S. Michael Imperiale, Jr., M.d., Appellant, v. Hahnemann University; Hahnemann University School Ofmedicine; Board of Trustees of Hahnemannuniversity; Alfred W. Martinelli; Alanj. Schwartz, M.d.; Harrywollman, M.d.;iqbal F. Paroo, 966 F.2d 125 (3d Cir. 1992)

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US Court of Appeals for the Third Circuit - 966 F.2d 125 (3d Cir. 1992) Argued May 7, 1992. Decided June 4, 1992

James J. Kutz (argued), Charles I. Artz, Harrisburg, Pa., for appellant.

Jon A. Baughman (argued), Thomas R. Mendicino, Christopher M. Arfaa, Pepper, Hamilton & Scheetz, Philadelphia, Pa., for appellees.

Before: BECKER, NYGAARD and ROTH, Circuit Judges.



In this suit against defendants Hahnemann University, its board of trustees, and several of its officers (collectively "Hahnemann"), Michael Imperiale alleges that the defendants' actions in revoking his medical degree did not afford him due process and therefore violated 42 U.S.C. § 1983 (1988). Imperiale's complaint also alleged causes of action under Pennsylvania law. He appeals from an order of the district court for the Eastern District of Pennsylvania that entered judgment against him on his section 1983 claim on the ground that the defendants' actions were not state action, and that remanded his state law claims to state court. See Imperiale v. Hahnemann University, 776 F. Supp. 189 (E.D. Pa. 1991). This appeal presents the questions whether Hahnemann University, a "state-aided" but not "state-related" institution, has a "symbiotic relationship" with the Commonwealth of Pennsylvania such that official actions of its employees constitute state action, and, even if not, whether Hahnemann's actions in revoking Imperiale's degree had a "close nexus" with the Commonwealth.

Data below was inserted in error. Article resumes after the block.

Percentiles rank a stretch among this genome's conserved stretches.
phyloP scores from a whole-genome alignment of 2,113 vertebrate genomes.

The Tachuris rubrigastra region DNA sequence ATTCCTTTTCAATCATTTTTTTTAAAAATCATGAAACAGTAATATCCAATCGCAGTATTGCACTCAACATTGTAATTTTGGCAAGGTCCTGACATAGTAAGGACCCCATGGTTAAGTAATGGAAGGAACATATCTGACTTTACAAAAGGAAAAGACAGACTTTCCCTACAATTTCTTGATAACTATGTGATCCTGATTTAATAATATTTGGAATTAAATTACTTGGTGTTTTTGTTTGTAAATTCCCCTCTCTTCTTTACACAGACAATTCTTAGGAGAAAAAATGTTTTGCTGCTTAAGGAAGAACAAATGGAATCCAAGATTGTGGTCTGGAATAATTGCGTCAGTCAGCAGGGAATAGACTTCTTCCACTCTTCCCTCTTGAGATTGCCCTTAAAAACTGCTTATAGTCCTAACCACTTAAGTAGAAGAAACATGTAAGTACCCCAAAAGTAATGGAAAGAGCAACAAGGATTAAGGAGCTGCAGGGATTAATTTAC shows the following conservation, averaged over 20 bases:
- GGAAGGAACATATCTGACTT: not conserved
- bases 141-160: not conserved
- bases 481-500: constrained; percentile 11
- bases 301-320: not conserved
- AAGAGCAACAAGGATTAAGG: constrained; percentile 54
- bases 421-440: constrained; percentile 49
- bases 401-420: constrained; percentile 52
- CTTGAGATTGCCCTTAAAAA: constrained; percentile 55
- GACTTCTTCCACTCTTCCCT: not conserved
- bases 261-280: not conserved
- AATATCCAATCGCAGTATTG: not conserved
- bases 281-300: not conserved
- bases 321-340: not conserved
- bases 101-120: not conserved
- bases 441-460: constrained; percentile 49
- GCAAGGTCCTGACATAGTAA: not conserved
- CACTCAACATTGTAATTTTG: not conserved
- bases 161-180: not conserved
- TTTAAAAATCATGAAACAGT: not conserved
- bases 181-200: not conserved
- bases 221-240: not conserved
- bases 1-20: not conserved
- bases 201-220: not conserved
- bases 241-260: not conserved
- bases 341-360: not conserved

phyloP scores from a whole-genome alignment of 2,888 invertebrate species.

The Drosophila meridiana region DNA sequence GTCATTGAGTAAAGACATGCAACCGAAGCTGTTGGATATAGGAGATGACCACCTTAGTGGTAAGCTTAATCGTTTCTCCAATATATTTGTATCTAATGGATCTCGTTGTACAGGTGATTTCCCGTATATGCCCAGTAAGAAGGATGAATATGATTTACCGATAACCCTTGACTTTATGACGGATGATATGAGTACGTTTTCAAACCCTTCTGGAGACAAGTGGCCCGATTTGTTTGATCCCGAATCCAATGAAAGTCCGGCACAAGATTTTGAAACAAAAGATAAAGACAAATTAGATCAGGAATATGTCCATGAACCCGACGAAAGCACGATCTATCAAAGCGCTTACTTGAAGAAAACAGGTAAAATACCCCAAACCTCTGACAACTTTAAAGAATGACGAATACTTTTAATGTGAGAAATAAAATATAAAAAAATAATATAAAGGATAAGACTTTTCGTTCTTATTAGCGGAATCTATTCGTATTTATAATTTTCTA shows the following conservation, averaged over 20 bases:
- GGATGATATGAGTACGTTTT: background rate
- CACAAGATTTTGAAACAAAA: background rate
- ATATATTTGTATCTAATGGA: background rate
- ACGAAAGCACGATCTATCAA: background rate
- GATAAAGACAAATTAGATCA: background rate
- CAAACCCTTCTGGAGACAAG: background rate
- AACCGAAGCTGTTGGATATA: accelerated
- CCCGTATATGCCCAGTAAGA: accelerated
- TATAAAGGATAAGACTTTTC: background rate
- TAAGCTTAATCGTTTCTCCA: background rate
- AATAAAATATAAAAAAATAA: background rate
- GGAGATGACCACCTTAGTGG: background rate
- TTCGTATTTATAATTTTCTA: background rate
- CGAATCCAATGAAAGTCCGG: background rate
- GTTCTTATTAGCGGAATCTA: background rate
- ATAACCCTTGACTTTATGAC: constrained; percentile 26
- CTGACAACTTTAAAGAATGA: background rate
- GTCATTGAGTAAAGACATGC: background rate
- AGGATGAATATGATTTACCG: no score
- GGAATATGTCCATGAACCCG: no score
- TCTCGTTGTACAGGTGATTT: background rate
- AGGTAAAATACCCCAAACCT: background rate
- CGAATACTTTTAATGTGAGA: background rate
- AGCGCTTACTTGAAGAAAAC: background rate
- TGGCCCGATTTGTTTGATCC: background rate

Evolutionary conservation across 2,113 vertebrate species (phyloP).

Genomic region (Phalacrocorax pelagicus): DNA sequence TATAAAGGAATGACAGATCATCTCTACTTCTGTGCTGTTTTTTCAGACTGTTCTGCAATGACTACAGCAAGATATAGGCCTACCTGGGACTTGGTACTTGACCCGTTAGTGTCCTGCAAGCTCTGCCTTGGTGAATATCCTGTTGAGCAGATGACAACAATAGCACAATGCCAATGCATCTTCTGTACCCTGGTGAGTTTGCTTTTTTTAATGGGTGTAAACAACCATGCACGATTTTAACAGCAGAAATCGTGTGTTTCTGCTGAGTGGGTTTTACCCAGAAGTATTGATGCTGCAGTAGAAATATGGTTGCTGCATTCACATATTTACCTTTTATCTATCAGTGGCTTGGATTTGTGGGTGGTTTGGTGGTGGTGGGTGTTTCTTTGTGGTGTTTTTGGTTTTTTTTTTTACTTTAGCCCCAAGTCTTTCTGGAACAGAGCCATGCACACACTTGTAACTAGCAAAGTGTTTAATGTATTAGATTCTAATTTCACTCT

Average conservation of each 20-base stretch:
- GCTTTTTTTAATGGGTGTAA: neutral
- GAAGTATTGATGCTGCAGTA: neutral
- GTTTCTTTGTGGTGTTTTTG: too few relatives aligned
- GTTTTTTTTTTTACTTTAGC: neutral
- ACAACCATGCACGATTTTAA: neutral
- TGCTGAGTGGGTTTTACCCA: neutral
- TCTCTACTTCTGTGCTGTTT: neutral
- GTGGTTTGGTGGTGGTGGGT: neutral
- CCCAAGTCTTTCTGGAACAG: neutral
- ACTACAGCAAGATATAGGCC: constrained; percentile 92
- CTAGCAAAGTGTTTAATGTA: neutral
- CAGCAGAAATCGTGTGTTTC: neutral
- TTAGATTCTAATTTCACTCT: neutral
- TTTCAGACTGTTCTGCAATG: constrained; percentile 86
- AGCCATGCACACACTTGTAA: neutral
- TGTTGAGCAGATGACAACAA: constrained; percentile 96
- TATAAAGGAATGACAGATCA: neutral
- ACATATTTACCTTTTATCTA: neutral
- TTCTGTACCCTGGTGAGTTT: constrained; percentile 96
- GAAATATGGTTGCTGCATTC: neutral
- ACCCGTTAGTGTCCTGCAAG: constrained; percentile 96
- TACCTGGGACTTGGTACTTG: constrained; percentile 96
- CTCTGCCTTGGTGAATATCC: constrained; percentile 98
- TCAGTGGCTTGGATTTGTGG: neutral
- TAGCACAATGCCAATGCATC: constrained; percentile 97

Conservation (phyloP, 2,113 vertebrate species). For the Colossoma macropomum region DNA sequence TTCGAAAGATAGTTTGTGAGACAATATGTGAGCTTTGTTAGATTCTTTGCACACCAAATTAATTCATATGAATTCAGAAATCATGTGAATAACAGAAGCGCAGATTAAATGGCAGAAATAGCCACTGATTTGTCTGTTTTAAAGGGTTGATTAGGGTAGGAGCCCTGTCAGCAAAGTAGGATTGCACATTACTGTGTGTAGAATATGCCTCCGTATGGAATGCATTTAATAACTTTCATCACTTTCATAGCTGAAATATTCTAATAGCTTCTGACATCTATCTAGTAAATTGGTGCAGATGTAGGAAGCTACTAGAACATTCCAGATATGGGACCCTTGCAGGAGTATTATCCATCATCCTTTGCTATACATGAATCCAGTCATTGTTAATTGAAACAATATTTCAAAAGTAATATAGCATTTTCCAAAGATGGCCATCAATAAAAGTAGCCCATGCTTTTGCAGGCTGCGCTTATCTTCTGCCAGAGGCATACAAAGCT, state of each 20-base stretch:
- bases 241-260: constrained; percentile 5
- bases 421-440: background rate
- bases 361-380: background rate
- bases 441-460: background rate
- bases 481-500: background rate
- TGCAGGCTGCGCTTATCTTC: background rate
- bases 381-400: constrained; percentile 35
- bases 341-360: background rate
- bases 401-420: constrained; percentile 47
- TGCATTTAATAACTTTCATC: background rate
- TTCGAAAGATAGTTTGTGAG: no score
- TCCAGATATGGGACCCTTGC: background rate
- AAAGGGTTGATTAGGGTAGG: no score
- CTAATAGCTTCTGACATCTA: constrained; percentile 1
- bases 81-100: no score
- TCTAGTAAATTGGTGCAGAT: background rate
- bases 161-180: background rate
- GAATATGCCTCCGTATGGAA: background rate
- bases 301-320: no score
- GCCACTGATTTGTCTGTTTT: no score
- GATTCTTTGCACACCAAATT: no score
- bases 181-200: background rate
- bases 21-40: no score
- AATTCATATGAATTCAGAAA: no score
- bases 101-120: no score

Imperiale's complaint was originally filed in state court, but Hahnemann removed the action to federal court under 28 U.S.C. § 1441(b) (1988), based on federal jurisdiction over the section 1983 claim. On its own motion, the district court stayed the state law claims, and ordered that discovery proceed only as to the section 1983 claim. The court also ordered that, after completion of discovery, the parties brief and argue the issue whether Hahnemann acted under color of state law, as a section 1983 claim requires.

At oral argument, the district court, without objection by the parties, decided to sever the state action issue and to hold a bench trial on that issue. At trial, Imperiale offered into evidence numerous proposed findings of facts detailing the relationship between Hahnemann University and the Commonwealth. The district court adopted most of these submissions, which were essentially uncontested, as findings of fact. See 776 F. Supp. at 191-94. The district court ruled, however, that Hahnemann's actions were not state action, and entered judgment for Hahnemann on the section 1983 claim. Id. at 200. The court concluded that it lacked federal jurisdiction over the remaining claims standing alone. Under 28 U.S.C.A. § 1367(c) (3) (West Supp.1992), the court declined to exercise supplemental jurisdiction over Imperiale's remaining state claims, and instead remanded those claims to Pennsylvania court under 28 U.S.C. § 1447 (1988). 776 F. Supp. at 200.

We have carefully reviewed the parties' submissions and the district court's extensive findings of facts and will affirm the order of the district court for the reasons given in Parts III.A.3 and III.B of its thorough opinion, 776 F. Supp. at 197-200. Specifically, we agree with Judge Shapiro's conclusions that Hahnemann University and the Commonwealth of Pennsylvania do not have a "symbiotic relationship" overall under the test first enunciated in Burton v. Wilmington Parking Authority, 365 U.S. 715, 81 S. Ct. 856, 6 L. Ed. 2d 45 (1961), refined in Rendell-Baker v. Kohn, 457 U.S. 830, 102 S. Ct. 2764, 73 L. Ed. 2d 418 (1982), and Blum v. Yaretsky, 457 U.S. 991, 102 S. Ct. 2777, 73 L. Ed. 2d 534 (1982), and applied by this court in Krynicky v. University of Pittsburgh, 742 F.2d 94 (3d Cir. 1984), and Braden v. University of Pittsburgh, 552 F.2d 948 (3d Cir. 1977). We also agree that Imperiale has shown no "close nexus" between the Commonwealth and the specific act complained of: the revocation of Imperiale's medical degree.

The order of the district court will therefore be affirmed.